Cher Public

Animal, vegetable

Everything in the garden.

A buddy once remarked that if a conservatory’s doing evening-length Mozart, it’s probably La finta giardinera, an early opus about fakery in a garden. (“Well, that, or I guess maybe like Amadeus or something…?”)

Makes sense. Whatever its flaws, Finta is indeed a wise rep choice for grad students eager to cut their teeth. Premiered in Munich in 1774, the three-act work seems to offer something for everyone: gorgeous lyrical chestnuts as well as flashes of commedia; an aria for each of the leading characters; swift scenic movement from ballads to ensemble finales to mad scenes to baroque court-related satire. No accident that the work has a history of propelling—as Christopher Corwin’s rightly noted—a good number of singers to stardom.

Starting last Wednesday and playing through the weekend at the Peter Jay Sharp Theater, Juilliard is putting its own stamp on the opera, with a generally well sung and visually inventive production that lacks only occasionally in spice.

The story, set largely in a garden, tracks an expansive network of liaisons. Disguises abound. The Marchioness Violante Onesti, still reeling from having been stabbed before the action begins by her bridegroom, the Count Belfiore, has fled with her servant Roberto to work as a gardener named Sandrina for the mayor of a small town.

The ensuing 2.5 hours comprise an extended round of romantic musical chairs. The mayor has his eye on Sandrina. Ramiro, a corny trouser-role cavalier, is in love with the mayor’s headstrong niece, Arminda. Cunning and saucy servants Serpetta and Roberto flirt among the posies, etc.

By the time Belfiore has arrived for a bonus heat of “will they or won’t they” with Sandrina/Violante, we’re all pretty stoked for the parties to settle down with their obvious analogs.

In the program notes, director Mary Birnbaum writes that she and set designer Grace Laubacher opted “to root our production in the relationship of facade to depth”—a choice reflective of the plot’s multiple layers of artifice and intrigue.

Their impulse manifests in several ways, but most ingeniously in the form of two-dimensional pop-up scenery that springs from the ground. Completing the 2D motif, the garden is loaded with droll sight gags—smoke, furniture, animals, even a wheelbarrow, all rendered in cardboard.

Period-appropriate costumes by Amanda Seymour (an associate designer for Madonna’s Rebel Heart tour!) deliver vibrant, splashy colors, rainbow-hued wigs, and cartoonish shapes that flounce nicely to Mozart’s score, here conducted at a breezy pace by maestro Joseph Colaneri with the Juilliard Orchestra.

I did find myself wondering why the visual tone of the opera needed to change so drastically between acts; the light and zany two-dimensionality of the first seemed considerably more Finta-appropriate than the romantic depths of longing evoked by the dark second act in a cave. On Wednesday, these inconsistencies had an odd effect on the opera’s overall pacing, with each subsequent act losing steam as the lighting dimmed.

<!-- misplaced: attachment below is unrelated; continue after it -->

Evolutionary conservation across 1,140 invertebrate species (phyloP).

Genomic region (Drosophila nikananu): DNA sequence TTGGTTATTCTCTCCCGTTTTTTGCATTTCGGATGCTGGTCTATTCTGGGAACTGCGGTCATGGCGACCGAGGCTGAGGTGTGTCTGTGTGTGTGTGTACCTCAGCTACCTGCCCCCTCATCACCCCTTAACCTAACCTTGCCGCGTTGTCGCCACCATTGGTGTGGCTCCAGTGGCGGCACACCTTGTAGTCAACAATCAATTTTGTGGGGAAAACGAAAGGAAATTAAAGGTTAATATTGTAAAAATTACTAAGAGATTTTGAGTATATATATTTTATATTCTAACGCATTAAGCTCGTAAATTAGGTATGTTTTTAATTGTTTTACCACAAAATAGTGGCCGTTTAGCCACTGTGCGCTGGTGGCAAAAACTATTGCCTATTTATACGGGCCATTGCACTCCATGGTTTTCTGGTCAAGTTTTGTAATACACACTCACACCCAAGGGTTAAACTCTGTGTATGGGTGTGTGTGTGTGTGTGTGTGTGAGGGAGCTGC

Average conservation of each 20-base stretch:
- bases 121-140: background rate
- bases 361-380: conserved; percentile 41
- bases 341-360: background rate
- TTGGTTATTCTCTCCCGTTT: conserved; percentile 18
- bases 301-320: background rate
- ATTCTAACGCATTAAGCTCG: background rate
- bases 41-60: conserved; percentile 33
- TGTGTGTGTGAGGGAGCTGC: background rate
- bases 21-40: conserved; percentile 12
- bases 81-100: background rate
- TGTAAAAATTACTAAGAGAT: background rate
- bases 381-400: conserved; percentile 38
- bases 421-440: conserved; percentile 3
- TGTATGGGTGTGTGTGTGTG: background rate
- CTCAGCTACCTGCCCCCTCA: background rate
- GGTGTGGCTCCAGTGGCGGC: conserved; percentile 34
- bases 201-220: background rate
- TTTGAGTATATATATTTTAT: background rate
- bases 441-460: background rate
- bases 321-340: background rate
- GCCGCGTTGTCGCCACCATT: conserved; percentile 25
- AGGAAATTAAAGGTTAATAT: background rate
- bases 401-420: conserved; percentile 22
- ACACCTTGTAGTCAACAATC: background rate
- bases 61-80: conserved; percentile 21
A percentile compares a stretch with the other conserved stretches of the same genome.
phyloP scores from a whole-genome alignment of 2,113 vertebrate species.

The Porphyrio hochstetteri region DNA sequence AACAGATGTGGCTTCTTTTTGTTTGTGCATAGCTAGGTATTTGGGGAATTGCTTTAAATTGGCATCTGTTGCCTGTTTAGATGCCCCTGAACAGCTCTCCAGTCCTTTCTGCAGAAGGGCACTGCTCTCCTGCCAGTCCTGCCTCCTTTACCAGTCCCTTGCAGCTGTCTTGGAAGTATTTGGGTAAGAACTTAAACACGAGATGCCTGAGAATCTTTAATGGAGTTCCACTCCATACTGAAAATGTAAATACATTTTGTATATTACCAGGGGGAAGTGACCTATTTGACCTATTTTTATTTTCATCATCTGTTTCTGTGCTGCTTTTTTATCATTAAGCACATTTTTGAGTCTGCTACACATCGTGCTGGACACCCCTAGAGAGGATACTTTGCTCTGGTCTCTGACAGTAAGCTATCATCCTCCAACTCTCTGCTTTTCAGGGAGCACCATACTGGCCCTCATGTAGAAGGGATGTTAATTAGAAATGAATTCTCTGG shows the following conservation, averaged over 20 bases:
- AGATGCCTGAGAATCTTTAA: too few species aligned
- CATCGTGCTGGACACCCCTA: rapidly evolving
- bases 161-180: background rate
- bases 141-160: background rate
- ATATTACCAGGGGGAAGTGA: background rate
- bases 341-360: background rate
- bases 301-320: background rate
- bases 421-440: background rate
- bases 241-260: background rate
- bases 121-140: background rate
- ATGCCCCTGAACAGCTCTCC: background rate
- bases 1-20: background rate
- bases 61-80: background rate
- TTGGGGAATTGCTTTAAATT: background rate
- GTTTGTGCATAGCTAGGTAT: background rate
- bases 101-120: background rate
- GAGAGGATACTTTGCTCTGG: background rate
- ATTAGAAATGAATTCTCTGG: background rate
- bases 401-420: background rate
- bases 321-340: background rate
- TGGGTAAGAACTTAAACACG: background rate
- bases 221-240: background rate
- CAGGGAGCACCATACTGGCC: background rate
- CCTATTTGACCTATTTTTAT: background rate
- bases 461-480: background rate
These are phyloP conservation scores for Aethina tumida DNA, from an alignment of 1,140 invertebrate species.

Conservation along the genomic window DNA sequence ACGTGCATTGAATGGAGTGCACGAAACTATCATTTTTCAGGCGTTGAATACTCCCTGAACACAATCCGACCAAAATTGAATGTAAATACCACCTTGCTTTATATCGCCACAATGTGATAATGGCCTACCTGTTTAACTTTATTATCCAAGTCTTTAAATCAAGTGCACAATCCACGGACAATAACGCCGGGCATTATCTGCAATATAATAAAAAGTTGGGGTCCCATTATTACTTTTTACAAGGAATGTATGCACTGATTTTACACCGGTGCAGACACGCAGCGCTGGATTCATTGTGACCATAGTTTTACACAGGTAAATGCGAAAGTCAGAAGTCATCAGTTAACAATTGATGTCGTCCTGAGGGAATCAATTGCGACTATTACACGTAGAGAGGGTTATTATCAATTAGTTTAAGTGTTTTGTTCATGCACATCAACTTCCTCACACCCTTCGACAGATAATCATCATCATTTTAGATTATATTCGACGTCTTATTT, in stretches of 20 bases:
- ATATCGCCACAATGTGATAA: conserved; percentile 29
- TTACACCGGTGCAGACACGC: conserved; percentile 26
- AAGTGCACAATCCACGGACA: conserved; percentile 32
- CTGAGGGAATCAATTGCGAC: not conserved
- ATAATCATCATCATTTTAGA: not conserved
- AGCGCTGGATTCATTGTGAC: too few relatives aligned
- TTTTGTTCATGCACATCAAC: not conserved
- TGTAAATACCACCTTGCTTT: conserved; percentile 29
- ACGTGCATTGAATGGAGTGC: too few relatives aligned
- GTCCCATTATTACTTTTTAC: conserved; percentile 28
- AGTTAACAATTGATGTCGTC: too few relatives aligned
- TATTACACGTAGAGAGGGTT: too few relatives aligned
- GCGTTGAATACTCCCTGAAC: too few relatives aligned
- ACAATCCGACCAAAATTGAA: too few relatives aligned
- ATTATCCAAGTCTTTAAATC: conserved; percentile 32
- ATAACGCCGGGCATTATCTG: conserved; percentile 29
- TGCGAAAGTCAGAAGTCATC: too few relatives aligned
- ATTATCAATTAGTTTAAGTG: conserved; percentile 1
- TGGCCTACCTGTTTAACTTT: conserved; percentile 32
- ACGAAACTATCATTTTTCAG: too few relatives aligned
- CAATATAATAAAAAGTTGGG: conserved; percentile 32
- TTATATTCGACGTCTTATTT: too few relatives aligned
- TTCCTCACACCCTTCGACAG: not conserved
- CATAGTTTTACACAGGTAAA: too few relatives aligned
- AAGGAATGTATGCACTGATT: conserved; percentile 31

The cast boasted a number of decorated youngsters, though intriguingly in this production, the standouts were all in secondary roles.

As Roberto, character baritone Jacob Scharfman showed expert command of the Mozartian open style, his “A forza di martelli” aria about hammers proving a particular highlight in the first act. Christine Taylor Price’s Serpetta was memorably comic and impish, and tenor Joshua Blue as the Podestà turned in a well-sung and campy characterization, mincing up his lovelorn mayor.

While all of the romantic leads sang with great polish, their presence onstage had a tendency to wilt. The role of Arminda, for instance, is a study in comic extremity, defiant and full of vinegar, and it should be show-stopping—how I wish Kathryn Henry had loaded the part with the kind of modern, way-way-way-too-far hamminess and edge it merits.

And if Mozart reserved some of the most moving music of his early career for Ramiro and Belfiore, mezzo Marie Engle and tenor Charles Sy seemed to recognize this truth but delivered little else beyond, offering dispassionate performances that may have stemmed from nerves, or lack of imagination, or both? Or, maybe, the tutelage of one Marlena Malas, who apparently coaches them both?

In the title role of the fake gardener the Marchioness, Serbian soprano Tamara Banjesevic sang with gleaming and radiant tone, and earned many of the evening’s shouts of approval from the audience. Where her top occasionally thinned in the flower patch (e.g. a few weak moments in “Geme la tortorella” that her teacher Edith Wiens could have easily fixed in rehearsal), she delivered the necessary fire later on, including a truly impassioned “Crudeli, fermate.”